Like many Americans, I felt my home was now located in a strange, inhospitable land. Throughout the day I experienced some of the fear, shock, insecurity, and disorientation that haunted me and others for many months after the events on that terrible September morning 15 years ago.

About mid-day I decided to deactivate my Facebook page. Earlier I huddled with my friends online, while others gloated and thumped their virtual chests as if the presidential election was part of the Ultimate Fighting Championship (UFC). The words “drain the swamp” and “how’s it feel to be a loser?” and an undisguised blood lust filled my news feed, because electoral victory was not enough.

Others offered snarky shoulder-shrugging comments about “change, finally” interspersed with suggestions that poor losers should get over themselves. There is nothing quite as menacing as a vindictive winner, and this, following the most hostile, hate-filled campaign on record threatens to be the kind of contest where every citizen will be the loser.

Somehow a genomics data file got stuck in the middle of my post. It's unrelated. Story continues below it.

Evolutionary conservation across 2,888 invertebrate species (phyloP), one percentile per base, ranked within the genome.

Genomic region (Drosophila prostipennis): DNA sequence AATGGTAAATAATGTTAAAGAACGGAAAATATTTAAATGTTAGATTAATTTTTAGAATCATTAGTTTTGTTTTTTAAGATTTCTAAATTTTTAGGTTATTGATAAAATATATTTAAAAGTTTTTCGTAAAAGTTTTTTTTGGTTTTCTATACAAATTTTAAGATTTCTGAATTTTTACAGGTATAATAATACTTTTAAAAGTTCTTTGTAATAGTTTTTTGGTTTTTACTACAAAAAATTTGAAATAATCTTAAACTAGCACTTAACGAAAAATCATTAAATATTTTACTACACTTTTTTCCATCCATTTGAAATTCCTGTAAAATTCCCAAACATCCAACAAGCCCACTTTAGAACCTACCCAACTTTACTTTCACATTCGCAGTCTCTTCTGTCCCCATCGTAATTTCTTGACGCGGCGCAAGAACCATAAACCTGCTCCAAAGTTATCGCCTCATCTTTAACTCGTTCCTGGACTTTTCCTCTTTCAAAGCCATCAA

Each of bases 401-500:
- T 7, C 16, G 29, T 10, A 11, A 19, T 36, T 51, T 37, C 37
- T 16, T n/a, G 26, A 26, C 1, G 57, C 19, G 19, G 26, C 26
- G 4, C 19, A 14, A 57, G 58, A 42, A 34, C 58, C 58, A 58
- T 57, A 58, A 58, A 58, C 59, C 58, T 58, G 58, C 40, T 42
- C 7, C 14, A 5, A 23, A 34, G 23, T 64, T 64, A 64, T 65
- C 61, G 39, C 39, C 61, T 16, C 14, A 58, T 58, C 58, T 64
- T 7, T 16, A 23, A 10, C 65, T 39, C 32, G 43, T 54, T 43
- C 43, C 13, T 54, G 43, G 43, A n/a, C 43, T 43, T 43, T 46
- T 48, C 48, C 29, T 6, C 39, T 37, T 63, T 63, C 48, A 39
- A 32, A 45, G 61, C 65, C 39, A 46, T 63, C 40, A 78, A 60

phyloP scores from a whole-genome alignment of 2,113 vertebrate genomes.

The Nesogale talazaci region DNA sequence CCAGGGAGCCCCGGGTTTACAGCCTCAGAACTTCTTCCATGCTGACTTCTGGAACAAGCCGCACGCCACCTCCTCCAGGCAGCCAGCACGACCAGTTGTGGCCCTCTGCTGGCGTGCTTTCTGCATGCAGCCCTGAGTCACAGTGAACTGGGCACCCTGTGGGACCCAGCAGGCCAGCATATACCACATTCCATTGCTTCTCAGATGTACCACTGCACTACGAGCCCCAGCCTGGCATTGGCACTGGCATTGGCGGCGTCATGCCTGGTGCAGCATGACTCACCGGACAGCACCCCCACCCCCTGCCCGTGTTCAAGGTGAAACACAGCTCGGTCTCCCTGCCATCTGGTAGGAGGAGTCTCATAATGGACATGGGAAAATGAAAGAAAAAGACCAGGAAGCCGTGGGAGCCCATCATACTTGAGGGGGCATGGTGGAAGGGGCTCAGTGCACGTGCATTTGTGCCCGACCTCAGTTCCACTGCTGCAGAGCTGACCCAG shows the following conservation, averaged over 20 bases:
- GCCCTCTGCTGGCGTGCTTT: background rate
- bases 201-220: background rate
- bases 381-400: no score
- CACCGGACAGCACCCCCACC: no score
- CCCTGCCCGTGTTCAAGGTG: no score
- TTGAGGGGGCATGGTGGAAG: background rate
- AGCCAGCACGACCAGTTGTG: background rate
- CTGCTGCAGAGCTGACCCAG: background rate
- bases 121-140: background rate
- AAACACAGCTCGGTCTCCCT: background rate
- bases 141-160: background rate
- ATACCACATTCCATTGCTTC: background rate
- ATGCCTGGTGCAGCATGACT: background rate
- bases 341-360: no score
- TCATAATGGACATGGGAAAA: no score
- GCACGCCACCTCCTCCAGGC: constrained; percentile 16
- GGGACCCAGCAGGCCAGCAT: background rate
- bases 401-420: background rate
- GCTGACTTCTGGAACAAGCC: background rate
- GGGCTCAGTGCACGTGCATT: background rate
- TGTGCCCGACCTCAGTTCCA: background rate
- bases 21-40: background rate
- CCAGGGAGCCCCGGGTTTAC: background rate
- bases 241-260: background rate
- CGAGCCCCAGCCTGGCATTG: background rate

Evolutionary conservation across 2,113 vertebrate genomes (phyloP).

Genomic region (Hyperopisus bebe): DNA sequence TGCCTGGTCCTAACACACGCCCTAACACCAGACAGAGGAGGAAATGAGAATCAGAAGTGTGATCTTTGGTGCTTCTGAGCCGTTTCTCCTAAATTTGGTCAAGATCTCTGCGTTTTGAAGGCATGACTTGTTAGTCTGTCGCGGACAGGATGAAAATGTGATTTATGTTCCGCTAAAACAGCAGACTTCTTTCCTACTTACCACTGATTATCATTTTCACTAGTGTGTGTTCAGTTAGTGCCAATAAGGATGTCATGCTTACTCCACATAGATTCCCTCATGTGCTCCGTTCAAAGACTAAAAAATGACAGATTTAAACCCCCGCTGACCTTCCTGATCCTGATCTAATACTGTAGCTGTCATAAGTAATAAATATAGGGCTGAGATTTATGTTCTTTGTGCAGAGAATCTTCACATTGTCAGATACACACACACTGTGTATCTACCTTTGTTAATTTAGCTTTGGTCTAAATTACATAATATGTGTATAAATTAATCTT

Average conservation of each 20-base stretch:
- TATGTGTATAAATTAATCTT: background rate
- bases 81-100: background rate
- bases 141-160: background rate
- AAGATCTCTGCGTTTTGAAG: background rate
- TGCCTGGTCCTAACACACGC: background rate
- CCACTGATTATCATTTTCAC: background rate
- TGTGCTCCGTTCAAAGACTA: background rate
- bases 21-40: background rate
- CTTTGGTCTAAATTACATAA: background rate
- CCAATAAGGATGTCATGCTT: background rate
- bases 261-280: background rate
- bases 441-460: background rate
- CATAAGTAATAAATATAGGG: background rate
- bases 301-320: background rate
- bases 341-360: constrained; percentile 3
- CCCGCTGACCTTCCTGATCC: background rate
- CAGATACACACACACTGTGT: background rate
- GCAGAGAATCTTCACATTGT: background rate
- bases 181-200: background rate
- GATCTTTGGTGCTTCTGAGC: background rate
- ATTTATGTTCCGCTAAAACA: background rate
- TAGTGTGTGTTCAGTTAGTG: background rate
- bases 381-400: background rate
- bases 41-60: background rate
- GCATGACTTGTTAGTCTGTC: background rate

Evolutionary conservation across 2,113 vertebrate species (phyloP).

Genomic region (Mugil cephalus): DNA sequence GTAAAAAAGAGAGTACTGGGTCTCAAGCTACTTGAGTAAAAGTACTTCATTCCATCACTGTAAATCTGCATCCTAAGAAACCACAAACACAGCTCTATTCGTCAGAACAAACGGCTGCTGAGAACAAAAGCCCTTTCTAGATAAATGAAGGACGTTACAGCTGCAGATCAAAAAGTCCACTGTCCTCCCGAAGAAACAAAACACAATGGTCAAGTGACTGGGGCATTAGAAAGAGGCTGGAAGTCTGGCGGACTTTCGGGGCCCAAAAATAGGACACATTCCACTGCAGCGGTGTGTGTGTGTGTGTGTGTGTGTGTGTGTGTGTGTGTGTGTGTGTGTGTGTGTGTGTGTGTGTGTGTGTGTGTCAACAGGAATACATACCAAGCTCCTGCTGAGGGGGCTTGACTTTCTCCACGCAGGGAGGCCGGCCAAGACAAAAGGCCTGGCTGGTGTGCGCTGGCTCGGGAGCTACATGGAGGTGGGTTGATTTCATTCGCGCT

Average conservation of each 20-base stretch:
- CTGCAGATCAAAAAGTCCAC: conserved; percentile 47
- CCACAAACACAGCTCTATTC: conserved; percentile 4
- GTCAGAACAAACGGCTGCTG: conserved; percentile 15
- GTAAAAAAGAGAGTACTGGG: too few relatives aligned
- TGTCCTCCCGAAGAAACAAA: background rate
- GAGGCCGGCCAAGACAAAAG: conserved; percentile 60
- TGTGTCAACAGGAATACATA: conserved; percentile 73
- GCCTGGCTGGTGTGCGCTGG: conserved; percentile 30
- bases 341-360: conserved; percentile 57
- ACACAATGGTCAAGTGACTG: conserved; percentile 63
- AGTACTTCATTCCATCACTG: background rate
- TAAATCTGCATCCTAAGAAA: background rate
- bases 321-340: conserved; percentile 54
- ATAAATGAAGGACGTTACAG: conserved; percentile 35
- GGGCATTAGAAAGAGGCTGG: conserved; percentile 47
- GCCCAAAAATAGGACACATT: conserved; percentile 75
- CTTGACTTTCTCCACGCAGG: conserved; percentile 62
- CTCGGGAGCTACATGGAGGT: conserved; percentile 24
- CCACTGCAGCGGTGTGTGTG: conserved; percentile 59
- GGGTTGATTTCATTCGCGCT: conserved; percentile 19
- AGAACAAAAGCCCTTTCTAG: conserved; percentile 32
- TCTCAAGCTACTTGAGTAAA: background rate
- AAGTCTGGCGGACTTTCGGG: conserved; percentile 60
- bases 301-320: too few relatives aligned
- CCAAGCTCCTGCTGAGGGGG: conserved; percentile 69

It is my firm belief that there is a life-giving aspect to every experience, no matter how dark, but hard as I tried I was too broken up to locate it. So, before disabling my Facebook account I reached out to my friends and asked them to share their wisdom on the subject.

The idea of forgiveness worked its way into my thoughts and later, umbrella in one hand, dog leash in the other I worked my way up the street and began my silent rant. Forgive? Forgive who? Doesn’t forgiveness first require someone asking for it? Does forgiveness even come into this conversation? And who should be forgiven? Forgive us Lord, for we know not what we do.

fall-sadnessI picked up the pace, walking faster and more fiercely than I ever had, slogging angrily through piles of leaves littering the sidewalk—unraked fiery gold and persimmon leaves, their wet fragrance rising towards me. I walked along streets shiny with rain and reflected red maples, my poor dog moving as fast as she could behind me. I was surrounded by the colors and scents of fall’s glory. Look up, look up. I saw it all and I didn’t care.